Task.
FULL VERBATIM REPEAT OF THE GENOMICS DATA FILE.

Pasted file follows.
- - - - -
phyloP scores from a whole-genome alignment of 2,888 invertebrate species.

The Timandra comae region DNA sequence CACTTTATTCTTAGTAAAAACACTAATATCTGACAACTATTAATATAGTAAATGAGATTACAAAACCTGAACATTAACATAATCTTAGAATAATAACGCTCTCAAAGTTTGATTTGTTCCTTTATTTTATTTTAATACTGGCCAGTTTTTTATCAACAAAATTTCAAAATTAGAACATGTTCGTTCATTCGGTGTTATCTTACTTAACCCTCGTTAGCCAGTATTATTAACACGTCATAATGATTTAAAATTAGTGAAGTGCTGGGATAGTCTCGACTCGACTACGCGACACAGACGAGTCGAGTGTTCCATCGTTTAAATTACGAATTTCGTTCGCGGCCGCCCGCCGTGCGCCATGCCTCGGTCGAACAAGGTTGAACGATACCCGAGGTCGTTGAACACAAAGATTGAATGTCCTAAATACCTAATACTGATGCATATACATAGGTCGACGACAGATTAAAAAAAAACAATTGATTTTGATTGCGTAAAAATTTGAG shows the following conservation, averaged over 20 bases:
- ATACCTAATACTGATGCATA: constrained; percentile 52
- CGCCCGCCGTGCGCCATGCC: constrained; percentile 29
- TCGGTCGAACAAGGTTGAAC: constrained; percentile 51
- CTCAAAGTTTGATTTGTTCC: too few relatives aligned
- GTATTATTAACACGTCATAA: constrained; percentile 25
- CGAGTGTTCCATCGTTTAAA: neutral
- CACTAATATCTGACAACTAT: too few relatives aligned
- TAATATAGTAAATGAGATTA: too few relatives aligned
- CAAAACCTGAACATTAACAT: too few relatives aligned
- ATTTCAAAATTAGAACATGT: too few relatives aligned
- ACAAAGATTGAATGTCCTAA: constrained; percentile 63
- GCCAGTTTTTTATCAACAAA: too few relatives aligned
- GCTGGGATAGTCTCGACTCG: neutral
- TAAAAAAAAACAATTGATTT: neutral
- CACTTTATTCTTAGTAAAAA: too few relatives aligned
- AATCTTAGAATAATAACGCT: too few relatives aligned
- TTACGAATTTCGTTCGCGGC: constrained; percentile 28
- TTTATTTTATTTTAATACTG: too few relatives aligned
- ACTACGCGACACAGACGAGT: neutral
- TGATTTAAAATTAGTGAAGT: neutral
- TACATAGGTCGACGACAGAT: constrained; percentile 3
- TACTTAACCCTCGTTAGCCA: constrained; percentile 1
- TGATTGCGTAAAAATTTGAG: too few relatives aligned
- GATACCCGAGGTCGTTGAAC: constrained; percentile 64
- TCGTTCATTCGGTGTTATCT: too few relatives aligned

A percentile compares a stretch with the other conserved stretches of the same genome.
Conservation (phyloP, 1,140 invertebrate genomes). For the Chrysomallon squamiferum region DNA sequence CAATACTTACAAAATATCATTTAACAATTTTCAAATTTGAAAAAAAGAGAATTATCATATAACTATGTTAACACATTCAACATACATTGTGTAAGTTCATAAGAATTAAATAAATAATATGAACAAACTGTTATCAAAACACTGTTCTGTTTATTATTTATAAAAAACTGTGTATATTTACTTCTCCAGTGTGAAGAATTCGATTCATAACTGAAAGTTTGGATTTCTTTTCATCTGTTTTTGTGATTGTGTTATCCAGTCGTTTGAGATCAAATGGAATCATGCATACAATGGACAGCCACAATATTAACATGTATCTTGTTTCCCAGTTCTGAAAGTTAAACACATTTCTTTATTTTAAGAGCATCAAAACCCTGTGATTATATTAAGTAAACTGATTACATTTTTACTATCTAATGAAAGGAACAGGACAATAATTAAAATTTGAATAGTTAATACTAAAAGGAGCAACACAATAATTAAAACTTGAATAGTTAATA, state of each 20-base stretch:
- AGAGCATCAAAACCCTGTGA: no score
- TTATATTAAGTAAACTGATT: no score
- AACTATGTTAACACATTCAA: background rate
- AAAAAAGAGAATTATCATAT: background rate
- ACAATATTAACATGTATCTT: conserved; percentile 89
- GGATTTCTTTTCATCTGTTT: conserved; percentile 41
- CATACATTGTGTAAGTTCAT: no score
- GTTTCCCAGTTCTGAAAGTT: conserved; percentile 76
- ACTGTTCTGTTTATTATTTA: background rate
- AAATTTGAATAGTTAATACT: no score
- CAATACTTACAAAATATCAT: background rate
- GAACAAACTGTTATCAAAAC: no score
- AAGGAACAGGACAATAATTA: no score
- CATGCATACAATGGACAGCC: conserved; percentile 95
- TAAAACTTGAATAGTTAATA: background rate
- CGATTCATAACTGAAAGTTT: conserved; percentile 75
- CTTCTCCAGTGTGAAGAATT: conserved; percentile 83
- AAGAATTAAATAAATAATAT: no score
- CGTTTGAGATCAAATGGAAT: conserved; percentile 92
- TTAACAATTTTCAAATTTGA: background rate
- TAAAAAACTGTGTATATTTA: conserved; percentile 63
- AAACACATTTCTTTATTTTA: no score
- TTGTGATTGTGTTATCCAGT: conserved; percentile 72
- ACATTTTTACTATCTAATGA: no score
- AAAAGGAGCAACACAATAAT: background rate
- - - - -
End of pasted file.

phyloP scores from a whole-genome alignment of 2,888 invertebrate species.

The Timandra comae region DNA sequence CACTTTATTCTTAGTAAAAACACTAATATCTGACAACTATTAATATAGTAAATGAGATTACAAAACCTGAACATTAACATAATCTTAGAATAATAACGCTCTCAAAGTTTGATTTGTTCCTTTATTTTATTTTAATACTGGCCAGTTTTTTATCAACAAAATTTCAAAATTAGAACATGTTCGTTCATTCGGTGTTATCTTACTTAACCCTCGTTAGCCAGTATTATTAACACGTCATAATGATTTAAAATTAGTGAAGTGCTGGGATAGTCTCGACTCGACTACGCGACACAGACGAGTCGAGTGTTCCATCGTTTAAATTACGAATTTCGTTCGCGGCCGCCCGCCGTGCGCCATGCCTCGGTCGAACAAGGTTGAACGATACCCGAGGTCGTTGAACACAAAGATTGAATGTCCTAAATACCTAATACTGATGCATATACATAGGTCGACGACAGATTAAAAAAAAACAATTGATTTTGATTGCGTAAAAATTTGAG shows the following conservation, averaged over 20 bases:
- ATACCTAATACTGATGCATA: constrained; percentile 52
- CGCCCGCCGTGCGCCATGCC: constrained; percentile 29
- TCGGTCGAACAAGGTTGAAC: constrained; percentile 51
- CTCAAAGTTTGATTTGTTCC: too few relatives aligned
- GTATTATTAACACGTCATAA: constrained; percentile 25
- CGAGTGTTCCATCGTTTAAA: neutral
- CACTAATATCTGACAACTAT: too few relatives aligned
- TAATATAGTAAATGAGATTA: too few relatives aligned
- CAAAACCTGAACATTAACAT: too few relatives aligned
- ATTTCAAAATTAGAACATGT: too few relatives aligned
- ACAAAGATTGAATGTCCTAA: constrained; percentile 63
- GCCAGTTTTTTATCAACAAA: too few relatives aligned
- GCTGGGATAGTCTCGACTCG: neutral
- TAAAAAAAAACAATTGATTT: neutral
- CACTTTATTCTTAGTAAAAA: too few relatives aligned
- AATCTTAGAATAATAACGCT: too few relatives aligned
- TTACGAATTTCGTTCGCGGC: constrained; percentile 28
- TTTATTTTATTTTAATACTG: too few relatives aligned
- ACTACGCGACACAGACGAGT: neutral
- TGATTTAAAATTAGTGAAGT: neutral
- TACATAGGTCGACGACAGAT: constrained; percentile 3
- TACTTAACCCTCGTTAGCCA: constrained; percentile 1
- TGATTGCGTAAAAATTTGAG: too few relatives aligned
- GATACCCGAGGTCGTTGAAC: constrained; percentile 64
- TCGTTCATTCGGTGTTATCT: too few relatives aligned

A percentile compares a stretch with the other conserved stretches of the same genome.
Conservation (phyloP, 1,140 invertebrate genomes). For the Chrysomallon squamiferum region DNA sequence CAATACTTACAAAATATCATTTAACAATTTTCAAATTTGAAAAAAAGAGAATTATCATATAACTATGTTAACACATTCAACATACATTGTGTAAGTTCATAAGAATTAAATAAATAATATGAACAAACTGTTATCAAAACACTGTTCTGTTTATTATTTATAAAAAACTGTGTATATTTACTTCTCCAGTGTGAAGAATTCGATTCATAACTGAAAGTTTGGATTTCTTTTCATCTGTTTTTGTGATTGTGTTATCCAGTCGTTTGAGATCAAATGGAATCATGCATACAATGGACAGCCACAATATTAACATGTATCTTGTTTCCCAGTTCTGAAAGTTAAACACATTTCTTTATTTTAAGAGCATCAAAACCCTGTGATTATATTAAGTAAACTGATTACATTTTTACTATCTAATGAAAGGAACAGGACAATAATTAAAATTTGAATAGTTAATACTAAAAGGAGCAACACAATAATTAAAACTTGAATAGTTAATA, state of each 20-base stretch:
- AGAGCATCAAAACCCTGTGA: no score
- TTATATTAAGTAAACTGATT: no score
- AACTATGTTAACACATTCAA: background rate
- AAAAAAGAGAATTATCATAT: background rate
- ACAATATTAACATGTATCTT: conserved; percentile 89
- GGATTTCTTTTCATCTGTTT: conserved; percentile 41
- CATACATTGTGTAAGTTCAT: no score
- GTTTCCCAGTTCTGAAAGTT: conserved; percentile 76
- ACTGTTCTGTTTATTATTTA: background rate
- AAATTTGAATAGTTAATACT: no score
- CAATACTTACAAAATATCAT: background rate
- GAACAAACTGTTATCAAAAC: no score
- AAGGAACAGGACAATAATTA: no score
- CATGCATACAATGGACAGCC: conserved; percentile 95
- TAAAACTTGAATAGTTAATA: background rate
- CGATTCATAACTGAAAGTTT: conserved; percentile 75
- CTTCTCCAGTGTGAAGAATT: conserved; percentile 83
- AAGAATTAAATAAATAATAT: no score
- CGTTTGAGATCAAATGGAAT: conserved; percentile 92
- TTAACAATTTTCAAATTTGA: background rate
- TAAAAAACTGTGTATATTTA: conserved; percentile 63
- AAACACATTTCTTTATTTTA: no score
- TTGTGATTGTGTTATCCAGT: conserved; percentile 72
- ACATTTTTACTATCTAATGA: no score
- AAAAGGAGCAACACAATAAT: background rate